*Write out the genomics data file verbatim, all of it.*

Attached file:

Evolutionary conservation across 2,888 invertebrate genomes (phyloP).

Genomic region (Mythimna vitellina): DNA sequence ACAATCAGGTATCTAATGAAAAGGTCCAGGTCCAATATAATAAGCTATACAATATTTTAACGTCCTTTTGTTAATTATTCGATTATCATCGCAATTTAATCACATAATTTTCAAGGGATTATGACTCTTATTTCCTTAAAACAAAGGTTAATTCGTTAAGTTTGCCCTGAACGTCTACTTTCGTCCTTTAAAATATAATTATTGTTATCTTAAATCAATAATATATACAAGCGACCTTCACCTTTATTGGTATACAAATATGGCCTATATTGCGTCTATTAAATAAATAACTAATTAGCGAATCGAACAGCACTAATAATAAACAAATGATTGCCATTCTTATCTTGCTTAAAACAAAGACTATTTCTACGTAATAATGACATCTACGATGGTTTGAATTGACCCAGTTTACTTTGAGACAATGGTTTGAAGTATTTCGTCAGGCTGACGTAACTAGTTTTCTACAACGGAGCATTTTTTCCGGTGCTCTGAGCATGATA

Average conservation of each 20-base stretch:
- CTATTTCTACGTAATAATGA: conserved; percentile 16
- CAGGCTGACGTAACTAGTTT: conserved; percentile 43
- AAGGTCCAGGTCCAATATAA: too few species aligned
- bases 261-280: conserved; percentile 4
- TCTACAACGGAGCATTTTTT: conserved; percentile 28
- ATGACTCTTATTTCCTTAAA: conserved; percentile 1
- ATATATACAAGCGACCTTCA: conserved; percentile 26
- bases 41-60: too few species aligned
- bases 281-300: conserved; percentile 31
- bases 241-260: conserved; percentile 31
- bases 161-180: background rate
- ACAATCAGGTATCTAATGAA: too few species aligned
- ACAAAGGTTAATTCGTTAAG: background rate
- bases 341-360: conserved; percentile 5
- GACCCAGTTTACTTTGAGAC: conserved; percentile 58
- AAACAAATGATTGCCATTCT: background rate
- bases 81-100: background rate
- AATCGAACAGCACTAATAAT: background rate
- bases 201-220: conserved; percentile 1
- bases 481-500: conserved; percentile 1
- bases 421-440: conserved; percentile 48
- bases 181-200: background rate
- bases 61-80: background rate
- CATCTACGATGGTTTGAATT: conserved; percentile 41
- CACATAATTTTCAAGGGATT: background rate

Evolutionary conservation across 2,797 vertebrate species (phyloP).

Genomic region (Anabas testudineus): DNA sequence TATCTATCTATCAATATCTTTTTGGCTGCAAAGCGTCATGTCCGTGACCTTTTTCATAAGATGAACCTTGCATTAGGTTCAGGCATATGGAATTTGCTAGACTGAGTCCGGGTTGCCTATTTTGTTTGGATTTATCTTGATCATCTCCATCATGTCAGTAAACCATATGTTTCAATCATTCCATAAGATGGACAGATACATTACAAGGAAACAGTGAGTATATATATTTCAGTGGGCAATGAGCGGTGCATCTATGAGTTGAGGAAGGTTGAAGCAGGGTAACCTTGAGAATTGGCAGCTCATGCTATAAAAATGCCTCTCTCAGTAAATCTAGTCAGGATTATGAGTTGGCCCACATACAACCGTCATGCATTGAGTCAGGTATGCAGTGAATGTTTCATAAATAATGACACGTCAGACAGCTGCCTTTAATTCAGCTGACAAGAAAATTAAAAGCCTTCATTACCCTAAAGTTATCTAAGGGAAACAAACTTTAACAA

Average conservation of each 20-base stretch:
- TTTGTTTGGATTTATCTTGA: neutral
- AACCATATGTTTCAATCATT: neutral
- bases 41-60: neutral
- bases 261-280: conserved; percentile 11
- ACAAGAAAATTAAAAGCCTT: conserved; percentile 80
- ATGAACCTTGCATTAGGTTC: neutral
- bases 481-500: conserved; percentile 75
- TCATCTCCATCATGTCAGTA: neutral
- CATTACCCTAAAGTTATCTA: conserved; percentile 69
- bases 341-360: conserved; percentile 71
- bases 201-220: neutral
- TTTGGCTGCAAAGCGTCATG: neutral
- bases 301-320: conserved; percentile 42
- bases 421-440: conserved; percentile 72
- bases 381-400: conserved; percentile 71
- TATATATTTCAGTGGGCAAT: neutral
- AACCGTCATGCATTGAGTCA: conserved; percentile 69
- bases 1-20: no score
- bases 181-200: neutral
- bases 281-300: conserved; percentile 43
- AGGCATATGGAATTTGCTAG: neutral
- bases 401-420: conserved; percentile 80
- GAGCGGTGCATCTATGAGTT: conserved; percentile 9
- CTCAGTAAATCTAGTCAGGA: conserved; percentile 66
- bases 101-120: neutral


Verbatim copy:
Evolutionary conservation across 2,888 invertebrate genomes (phyloP).

Genomic region (Mythimna vitellina): DNA sequence ACAATCAGGTATCTAATGAAAAGGTCCAGGTCCAATATAATAAGCTATACAATATTTTAACGTCCTTTTGTTAATTATTCGATTATCATCGCAATTTAATCACATAATTTTCAAGGGATTATGACTCTTATTTCCTTAAAACAAAGGTTAATTCGTTAAGTTTGCCCTGAACGTCTACTTTCGTCCTTTAAAATATAATTATTGTTATCTTAAATCAATAATATATACAAGCGACCTTCACCTTTATTGGTATACAAATATGGCCTATATTGCGTCTATTAAATAAATAACTAATTAGCGAATCGAACAGCACTAATAATAAACAAATGATTGCCATTCTTATCTTGCTTAAAACAAAGACTATTTCTACGTAATAATGACATCTACGATGGTTTGAATTGACCCAGTTTACTTTGAGACAATGGTTTGAAGTATTTCGTCAGGCTGACGTAACTAGTTTTCTACAACGGAGCATTTTTTCCGGTGCTCTGAGCATGATA

Average conservation of each 20-base stretch:
- CTATTTCTACGTAATAATGA: conserved; percentile 16
- CAGGCTGACGTAACTAGTTT: conserved; percentile 43
- AAGGTCCAGGTCCAATATAA: too few species aligned
- bases 261-280: conserved; percentile 4
- TCTACAACGGAGCATTTTTT: conserved; percentile 28
- ATGACTCTTATTTCCTTAAA: conserved; percentile 1
- ATATATACAAGCGACCTTCA: conserved; percentile 26
- bases 41-60: too few species aligned
- bases 281-300: conserved; percentile 31
- bases 241-260: conserved; percentile 31
- bases 161-180: background rate
- ACAATCAGGTATCTAATGAA: too few species aligned
- ACAAAGGTTAATTCGTTAAG: background rate
- bases 341-360: conserved; percentile 5
- GACCCAGTTTACTTTGAGAC: conserved; percentile 58
- AAACAAATGATTGCCATTCT: background rate
- bases 81-100: background rate
- AATCGAACAGCACTAATAAT: background rate
- bases 201-220: conserved; percentile 1
- bases 481-500: conserved; percentile 1
- bases 421-440: conserved; percentile 48
- bases 181-200: background rate
- bases 61-80: background rate
- CATCTACGATGGTTTGAATT: conserved; percentile 41
- CACATAATTTTCAAGGGATT: background rate

Evolutionary conservation across 2,797 vertebrate species (phyloP).

Genomic region (Anabas testudineus): DNA sequence TATCTATCTATCAATATCTTTTTGGCTGCAAAGCGTCATGTCCGTGACCTTTTTCATAAGATGAACCTTGCATTAGGTTCAGGCATATGGAATTTGCTAGACTGAGTCCGGGTTGCCTATTTTGTTTGGATTTATCTTGATCATCTCCATCATGTCAGTAAACCATATGTTTCAATCATTCCATAAGATGGACAGATACATTACAAGGAAACAGTGAGTATATATATTTCAGTGGGCAATGAGCGGTGCATCTATGAGTTGAGGAAGGTTGAAGCAGGGTAACCTTGAGAATTGGCAGCTCATGCTATAAAAATGCCTCTCTCAGTAAATCTAGTCAGGATTATGAGTTGGCCCACATACAACCGTCATGCATTGAGTCAGGTATGCAGTGAATGTTTCATAAATAATGACACGTCAGACAGCTGCCTTTAATTCAGCTGACAAGAAAATTAAAAGCCTTCATTACCCTAAAGTTATCTAAGGGAAACAAACTTTAACAA

Average conservation of each 20-base stretch:
- TTTGTTTGGATTTATCTTGA: neutral
- AACCATATGTTTCAATCATT: neutral
- bases 41-60: neutral
- bases 261-280: conserved; percentile 11
- ACAAGAAAATTAAAAGCCTT: conserved; percentile 80
- ATGAACCTTGCATTAGGTTC: neutral
- bases 481-500: conserved; percentile 75
- TCATCTCCATCATGTCAGTA: neutral
- CATTACCCTAAAGTTATCTA: conserved; percentile 69
- bases 341-360: conserved; percentile 71
- bases 201-220: neutral
- TTTGGCTGCAAAGCGTCATG: neutral
- bases 301-320: conserved; percentile 42
- bases 421-440: conserved; percentile 72
- bases 381-400: conserved; percentile 71
- TATATATTTCAGTGGGCAAT: neutral
- AACCGTCATGCATTGAGTCA: conserved; percentile 69
- bases 1-20: no score
- bases 181-200: neutral
- bases 281-300: conserved; percentile 43
- AGGCATATGGAATTTGCTAG: neutral
- bases 401-420: conserved; percentile 80
- GAGCGGTGCATCTATGAGTT: conserved; percentile 9
- CTCAGTAAATCTAGTCAGGA: conserved; percentile 66
- bases 101-120: neutral